Our editorial assignment required us to create a cover illustration for Anne Helen Peterson’s article How Millennials Became The Burnout Generation. The illustration should reflect the content of the article at a glance, while displaying a thoughtful color palette and wit.

Upon reading and furiously highlighting important parts of the article, I created 5 preliminary sketches:

The first shows a clearly burnt out millennial with smoking hair reminiscent of a snuffed match. She is surrounded by stacks of papers, post-it notes and a growing pile of coffee cups and crumpled papers. The second shows the everlasting to-do list, created for years 2010-2060. It features lines upon lines of errands superimposed on each other, along with an ever present coffee stain in its corner.The third is a play on all the simple things that create burnout- all those little real-life nightmares that haunt us whether we are awake or (trying to be) asleep. The fourth is a cluttered inbox/ unread notifications, indicating an overwhelming accumulation of responsibilities that are not being attended to. (I could extend this one to fill an entire phone screen)The fifth is very rough but suggesting a sort of naughty child (a millenial that i could dress up as a sort of businessperson or student) that seems to have done everything wrong, despite their best effort. The attempts at success only land them again and again ashamed and in trouble.

I decided to pursue sketch#3, which I referred to (in my head) as Sleepless-InStability (my attempt at a Sleepless In Seattle pun). As I developed my first draft, I quickly decided that I wanted to use a style that utilized colored shapes and subtle use of the transparency palette. I chose an assortment of teals to be used on the dreamer and her nighttime environment. I knew that I wanted to contrast this with oranges and reds for the monsters, but that still felt far out.   My pursuit of an unfamiliar style landed me with a dreamer I was proud of and no time to make any sort of cohesive task-gremlins. I decided on a timely draft as opposed to a great one, and threw together a few ugly little monsters. I received thoughtful critiques on what I had completed, as well as new ideas for my second draft.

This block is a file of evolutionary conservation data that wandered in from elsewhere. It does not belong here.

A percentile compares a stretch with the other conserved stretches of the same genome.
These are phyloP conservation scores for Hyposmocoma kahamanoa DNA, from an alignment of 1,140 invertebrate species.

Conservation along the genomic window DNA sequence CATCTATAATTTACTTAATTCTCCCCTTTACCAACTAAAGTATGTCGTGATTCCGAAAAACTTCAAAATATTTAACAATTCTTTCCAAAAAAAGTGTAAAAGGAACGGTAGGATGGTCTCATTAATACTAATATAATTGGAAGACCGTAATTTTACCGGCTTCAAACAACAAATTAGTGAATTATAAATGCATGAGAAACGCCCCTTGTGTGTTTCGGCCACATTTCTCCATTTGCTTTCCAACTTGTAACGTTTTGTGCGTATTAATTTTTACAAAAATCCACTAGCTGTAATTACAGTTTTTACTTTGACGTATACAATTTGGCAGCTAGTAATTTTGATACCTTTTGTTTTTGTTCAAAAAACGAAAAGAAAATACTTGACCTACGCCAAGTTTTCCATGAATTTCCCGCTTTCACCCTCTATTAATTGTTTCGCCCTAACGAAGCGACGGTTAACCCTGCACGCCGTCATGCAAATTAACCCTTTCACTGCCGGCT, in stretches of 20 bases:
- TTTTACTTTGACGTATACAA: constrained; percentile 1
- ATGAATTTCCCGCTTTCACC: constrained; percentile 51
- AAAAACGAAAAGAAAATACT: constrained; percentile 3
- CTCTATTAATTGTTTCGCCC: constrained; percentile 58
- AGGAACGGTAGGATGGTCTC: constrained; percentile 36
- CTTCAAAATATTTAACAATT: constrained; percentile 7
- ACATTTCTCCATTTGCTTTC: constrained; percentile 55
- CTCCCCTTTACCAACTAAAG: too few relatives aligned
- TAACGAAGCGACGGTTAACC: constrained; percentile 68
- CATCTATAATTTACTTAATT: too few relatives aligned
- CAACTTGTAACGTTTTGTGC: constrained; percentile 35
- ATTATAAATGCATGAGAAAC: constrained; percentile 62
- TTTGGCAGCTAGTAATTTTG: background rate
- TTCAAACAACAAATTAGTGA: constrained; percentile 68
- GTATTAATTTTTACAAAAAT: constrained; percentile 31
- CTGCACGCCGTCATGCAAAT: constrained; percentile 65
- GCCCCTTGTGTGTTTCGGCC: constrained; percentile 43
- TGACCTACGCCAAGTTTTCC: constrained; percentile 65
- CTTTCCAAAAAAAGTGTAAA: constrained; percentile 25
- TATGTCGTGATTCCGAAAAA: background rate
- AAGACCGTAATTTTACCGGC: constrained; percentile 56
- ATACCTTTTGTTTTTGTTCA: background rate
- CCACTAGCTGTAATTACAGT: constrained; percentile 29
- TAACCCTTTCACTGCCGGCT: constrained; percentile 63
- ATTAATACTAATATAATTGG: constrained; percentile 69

Here is my first draft:

Suggestions for my first draft included to use less green, which promoted me to use exclusively reds and oranges for the monsters in order to increase contrast, as well as break up the tranquility of the nighttime scene. The rest of my critiques largely revolved around the style and variety of the creatures, which made it even easier to just scrap what I had and recreate them entirely. My final renditions featured mundane though time-expensive errands such as laundry and groceries; a pregnancy test to symbolize the stress surrounding pregnancy and parenthood; an ever-calling cell phone; and another overdue letter- all nagging the dreamer for her prompt action.

Final Draft

Here is my cover illustration in context:

I continued on to make several sketches that I could use as starting points for spot illustrations throughout the article. Some of my initial cover sketches were recycled, as I figured they would make better spot illustrations than cover-work.

Overall I am very pleased with my final draft. I think my design is clever and cohesive in terms of style, and that my use of color complements the main idea of anxiety and exhaustion. Though my work was done in an unfamiliar style that I had not previously tried before, as I continued to work and developed a better understanding of what I wanted to do, the hours did seem to fly by with satisfaction. This did not, however, change the fact that it took several hours. The process between drafts, though tedious, was an important experiment in what I knew I did NOT want to be seen on my final draft. I realized that though my first-draft monsters were ugly and a little embarrassing to showcase, it was an essential primary step in getting creatures that I was proud of. I really enjoyed this assignment and its call to create clever work that was reflective of a piece of writing. It felt very close to a real-world assignment, one that I wouldn’t mind doing more of in the future.